Oregon high school graduation rate increases


Oregon high school graduation rate increases

Published 9:19 a.m. PT Jan. 26, 2017 | Updated 8:49 a.m. PT Jan. 27, 2017

Oregon continues to improve the graduation rate for high school students, although it remains near the bottom of national rankings.

According to data released Thursday by the Oregon Department of Education, the four-year graduation rate for all students in 2015-16 was 74.8 percent, up from 73.8 percent in 2014-15 and 72.0 percent in 2013-14.

Oregon regularly has one of the nation’s lowest graduation rates — it was 48th in 2015 —  and the uptick still leaves it well below the 2015 national average of 83 percent.

“These rate increases are encouraging signs of the impact that can occur when communities, educators, and schools work together,” said Colt Gill, Oregon’s Education Innovation Officer, in a statement.

The data showed gains for students of color, but still highlighted a noticeable difference in races and economic status.

Oregon graduated 1,300 more students in 2016 than in the previous year; its drop-out rate stayed steady at 3.93 percent.

This was the first year Oregon released data on Career Technical Education, showing students who completed at least one CTE course graduated at 85.4 percent, compared to the 74.8 percent state average.

Oregon has set a goal of a 100 percent graduation rate by 2025. No state graduates all of its high school students, though Iowa and New Jersey reached 90 percent in 2015.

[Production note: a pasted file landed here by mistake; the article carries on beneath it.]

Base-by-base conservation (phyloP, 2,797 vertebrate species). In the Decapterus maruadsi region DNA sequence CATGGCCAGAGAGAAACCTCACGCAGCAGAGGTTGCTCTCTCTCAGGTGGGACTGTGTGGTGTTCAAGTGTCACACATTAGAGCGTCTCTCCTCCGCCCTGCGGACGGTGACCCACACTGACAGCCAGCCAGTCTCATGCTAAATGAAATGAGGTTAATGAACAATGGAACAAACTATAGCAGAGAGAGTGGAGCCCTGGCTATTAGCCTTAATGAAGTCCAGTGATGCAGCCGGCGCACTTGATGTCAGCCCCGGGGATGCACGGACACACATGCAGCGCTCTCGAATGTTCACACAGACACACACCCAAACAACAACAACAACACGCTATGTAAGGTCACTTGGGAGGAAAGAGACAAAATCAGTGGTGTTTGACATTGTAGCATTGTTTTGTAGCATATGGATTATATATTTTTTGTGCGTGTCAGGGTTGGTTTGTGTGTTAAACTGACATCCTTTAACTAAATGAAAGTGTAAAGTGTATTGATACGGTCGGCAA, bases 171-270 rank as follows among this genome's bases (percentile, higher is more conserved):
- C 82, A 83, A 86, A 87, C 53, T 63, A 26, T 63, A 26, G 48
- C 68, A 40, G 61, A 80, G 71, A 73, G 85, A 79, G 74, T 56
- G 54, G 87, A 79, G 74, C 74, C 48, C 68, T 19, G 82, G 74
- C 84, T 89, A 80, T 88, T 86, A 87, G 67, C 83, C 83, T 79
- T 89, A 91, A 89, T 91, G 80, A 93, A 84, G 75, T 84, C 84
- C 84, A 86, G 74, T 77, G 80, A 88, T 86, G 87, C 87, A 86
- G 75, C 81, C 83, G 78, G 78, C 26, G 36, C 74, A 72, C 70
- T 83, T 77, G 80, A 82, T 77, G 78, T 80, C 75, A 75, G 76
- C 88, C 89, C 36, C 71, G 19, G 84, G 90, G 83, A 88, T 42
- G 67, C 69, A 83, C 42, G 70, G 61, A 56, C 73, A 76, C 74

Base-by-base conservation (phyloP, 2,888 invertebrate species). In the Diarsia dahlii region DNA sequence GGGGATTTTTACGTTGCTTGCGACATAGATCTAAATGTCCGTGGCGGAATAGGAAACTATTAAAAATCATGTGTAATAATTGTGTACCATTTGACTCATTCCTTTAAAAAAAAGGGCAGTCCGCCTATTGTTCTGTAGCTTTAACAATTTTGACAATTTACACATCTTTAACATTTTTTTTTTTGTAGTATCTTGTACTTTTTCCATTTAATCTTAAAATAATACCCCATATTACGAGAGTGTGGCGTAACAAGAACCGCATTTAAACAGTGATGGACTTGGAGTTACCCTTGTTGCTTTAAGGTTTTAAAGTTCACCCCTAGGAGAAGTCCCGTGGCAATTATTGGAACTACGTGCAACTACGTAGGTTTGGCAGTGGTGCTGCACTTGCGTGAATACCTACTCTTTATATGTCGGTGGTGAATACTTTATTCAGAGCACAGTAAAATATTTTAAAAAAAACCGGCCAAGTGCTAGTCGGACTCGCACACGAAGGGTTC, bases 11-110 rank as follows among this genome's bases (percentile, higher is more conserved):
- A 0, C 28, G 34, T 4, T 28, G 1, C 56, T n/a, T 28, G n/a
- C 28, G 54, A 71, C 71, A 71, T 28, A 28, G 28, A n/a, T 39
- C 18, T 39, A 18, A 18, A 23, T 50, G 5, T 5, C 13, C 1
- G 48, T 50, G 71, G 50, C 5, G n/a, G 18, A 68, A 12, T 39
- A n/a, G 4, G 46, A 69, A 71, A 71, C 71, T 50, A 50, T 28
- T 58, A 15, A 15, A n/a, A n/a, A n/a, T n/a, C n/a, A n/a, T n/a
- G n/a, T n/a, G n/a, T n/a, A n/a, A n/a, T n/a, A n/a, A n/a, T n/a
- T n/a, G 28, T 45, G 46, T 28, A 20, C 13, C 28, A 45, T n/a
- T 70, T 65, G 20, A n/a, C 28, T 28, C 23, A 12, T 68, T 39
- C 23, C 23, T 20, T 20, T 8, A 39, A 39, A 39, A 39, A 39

“Although many of the gaps remain large, it is good news for all Oregonians when the disparity in graduation rates decreases,” Oregon schools chief Salam Noor said in a statement. “It is critical that we continue to work together to help Oregon students achieve at their highest potential.”

View graduation and drop-out rates by district or school online at www.oregon.gov/ode.

The Associated Press contributed to this report.

Contact Natalie Pate at npate@StatesmanJournal.com, 503-399-6745, or follow her on Twitter @Nataliempate and Facebook at www.Facebook.com/nataliepatejournalist


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Natalie Pate

Natalie Pate is the education reporter for the Statesman Journal in Salem, Oregon. Natalie has previously worked for organizations and publications such as Direct Relief International, Waging Non-Violence, and Amnesty International USA. She has had stories published with USA Today, Associated Press and Ozy, among others. Natalie earned her B.A. in Politics and French and Francophone Studies (FFS) from Willamette University. During her studies, she wrote a Politics thesis titled, "No One is Dying: How and Why the U.S. Federal Government Avoids Executing Prisoners on Federal Death Row" and an FFS thesis, in French, on cannibalism in the 16th and 17th centuries. Natalie is a journalist, performer, traveler, fiction writer and more. She is working to publish her dystopian novella, "Choice," which follows a man during 24 hours in solitary confinement for allegedly committing murder. For more information on Natalie visit www.about.me/natalie_pate, like her on Facebook at www.facebook.com/nataliepatejournalist, or follow Natalie on Twitter (@Nataliempate) or Tumblr (Nataliempate blog "In the Shoes of a Journalist"). Her reporting with the Statesman Journal can also be found at www.StatesmanJournal.com.

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